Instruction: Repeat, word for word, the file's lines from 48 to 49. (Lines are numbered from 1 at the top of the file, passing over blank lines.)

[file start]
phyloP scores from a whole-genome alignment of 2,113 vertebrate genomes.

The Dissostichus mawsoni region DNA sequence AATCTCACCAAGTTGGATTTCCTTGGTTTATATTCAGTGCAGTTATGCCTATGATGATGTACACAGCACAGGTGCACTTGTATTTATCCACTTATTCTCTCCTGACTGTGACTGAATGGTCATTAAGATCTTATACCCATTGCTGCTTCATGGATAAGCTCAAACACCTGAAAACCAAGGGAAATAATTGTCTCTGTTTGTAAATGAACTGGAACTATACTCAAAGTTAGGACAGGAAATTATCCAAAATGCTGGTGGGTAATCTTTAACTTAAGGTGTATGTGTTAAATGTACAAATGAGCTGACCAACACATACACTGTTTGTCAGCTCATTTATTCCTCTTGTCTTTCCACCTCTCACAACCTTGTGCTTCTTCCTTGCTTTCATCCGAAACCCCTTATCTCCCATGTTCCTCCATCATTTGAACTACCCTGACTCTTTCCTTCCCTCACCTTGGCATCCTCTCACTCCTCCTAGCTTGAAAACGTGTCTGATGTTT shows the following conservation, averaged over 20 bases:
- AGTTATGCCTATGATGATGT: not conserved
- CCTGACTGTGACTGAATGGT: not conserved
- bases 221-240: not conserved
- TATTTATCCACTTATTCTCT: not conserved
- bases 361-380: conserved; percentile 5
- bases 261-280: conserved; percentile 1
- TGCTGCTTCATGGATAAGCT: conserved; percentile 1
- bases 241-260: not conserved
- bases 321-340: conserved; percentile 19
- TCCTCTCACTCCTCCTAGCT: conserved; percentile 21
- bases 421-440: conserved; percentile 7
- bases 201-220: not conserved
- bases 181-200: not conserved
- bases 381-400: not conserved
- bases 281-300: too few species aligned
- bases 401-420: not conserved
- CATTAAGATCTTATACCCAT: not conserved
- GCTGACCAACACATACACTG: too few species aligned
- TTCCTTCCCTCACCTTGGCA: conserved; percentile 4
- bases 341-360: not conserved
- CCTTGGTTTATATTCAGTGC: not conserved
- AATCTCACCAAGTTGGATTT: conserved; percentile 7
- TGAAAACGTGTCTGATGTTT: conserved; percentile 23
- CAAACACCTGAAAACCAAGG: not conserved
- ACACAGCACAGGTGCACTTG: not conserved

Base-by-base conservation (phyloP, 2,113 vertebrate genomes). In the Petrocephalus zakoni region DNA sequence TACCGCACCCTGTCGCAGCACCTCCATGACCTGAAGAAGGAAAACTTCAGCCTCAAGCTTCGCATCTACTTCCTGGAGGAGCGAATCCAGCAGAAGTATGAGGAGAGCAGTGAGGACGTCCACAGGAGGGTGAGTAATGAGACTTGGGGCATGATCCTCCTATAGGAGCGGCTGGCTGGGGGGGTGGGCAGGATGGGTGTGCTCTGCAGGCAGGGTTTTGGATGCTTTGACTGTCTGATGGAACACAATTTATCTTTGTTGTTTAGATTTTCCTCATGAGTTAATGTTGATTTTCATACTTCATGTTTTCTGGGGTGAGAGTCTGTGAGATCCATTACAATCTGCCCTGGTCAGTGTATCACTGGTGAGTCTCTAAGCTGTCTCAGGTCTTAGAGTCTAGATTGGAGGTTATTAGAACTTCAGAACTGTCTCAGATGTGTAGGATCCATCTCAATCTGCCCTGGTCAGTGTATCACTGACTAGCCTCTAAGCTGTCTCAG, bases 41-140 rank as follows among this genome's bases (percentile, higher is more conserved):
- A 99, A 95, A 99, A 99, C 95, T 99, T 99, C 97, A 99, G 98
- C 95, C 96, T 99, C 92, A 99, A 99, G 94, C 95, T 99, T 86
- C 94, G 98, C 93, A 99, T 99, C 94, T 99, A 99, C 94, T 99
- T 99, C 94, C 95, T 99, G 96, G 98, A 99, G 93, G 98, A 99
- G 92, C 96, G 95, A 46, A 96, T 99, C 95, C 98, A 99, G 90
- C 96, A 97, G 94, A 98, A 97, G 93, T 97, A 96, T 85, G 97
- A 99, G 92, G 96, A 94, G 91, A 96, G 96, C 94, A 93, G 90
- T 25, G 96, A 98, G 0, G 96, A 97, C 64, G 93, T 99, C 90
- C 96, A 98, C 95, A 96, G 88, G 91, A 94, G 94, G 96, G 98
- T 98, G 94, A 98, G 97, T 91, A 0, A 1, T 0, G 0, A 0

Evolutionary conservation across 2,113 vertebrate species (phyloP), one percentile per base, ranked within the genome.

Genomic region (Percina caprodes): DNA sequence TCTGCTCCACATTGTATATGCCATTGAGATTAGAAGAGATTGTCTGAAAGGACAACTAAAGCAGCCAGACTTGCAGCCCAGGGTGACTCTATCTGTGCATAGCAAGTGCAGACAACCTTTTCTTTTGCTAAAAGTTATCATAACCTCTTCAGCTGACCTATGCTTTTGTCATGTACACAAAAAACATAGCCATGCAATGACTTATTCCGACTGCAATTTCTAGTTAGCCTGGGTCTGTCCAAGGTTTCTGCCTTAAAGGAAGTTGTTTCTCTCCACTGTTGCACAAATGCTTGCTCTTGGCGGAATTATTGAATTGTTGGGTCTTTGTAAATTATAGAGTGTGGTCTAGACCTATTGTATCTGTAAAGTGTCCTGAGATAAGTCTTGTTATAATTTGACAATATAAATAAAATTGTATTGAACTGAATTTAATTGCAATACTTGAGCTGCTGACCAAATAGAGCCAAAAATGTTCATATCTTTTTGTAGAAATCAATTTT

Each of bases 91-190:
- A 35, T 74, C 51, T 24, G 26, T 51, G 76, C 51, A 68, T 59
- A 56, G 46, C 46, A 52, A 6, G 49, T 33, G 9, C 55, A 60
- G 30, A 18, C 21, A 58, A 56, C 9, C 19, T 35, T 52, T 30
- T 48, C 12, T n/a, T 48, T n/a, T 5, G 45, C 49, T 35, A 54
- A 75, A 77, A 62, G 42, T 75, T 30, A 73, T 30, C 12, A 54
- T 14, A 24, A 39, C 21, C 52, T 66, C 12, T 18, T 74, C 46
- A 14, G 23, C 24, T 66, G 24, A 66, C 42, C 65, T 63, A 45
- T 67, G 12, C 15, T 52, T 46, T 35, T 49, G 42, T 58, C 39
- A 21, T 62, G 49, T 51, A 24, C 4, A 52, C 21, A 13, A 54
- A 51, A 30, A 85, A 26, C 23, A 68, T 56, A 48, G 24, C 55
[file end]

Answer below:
- A 14, G 23, C 24, T 66, G 24, A 66, C 42, C 65, T 63, A 45
- T 67, G 12, C 15, T 52, T 46, T 35, T 49, G 42, T 58, C 39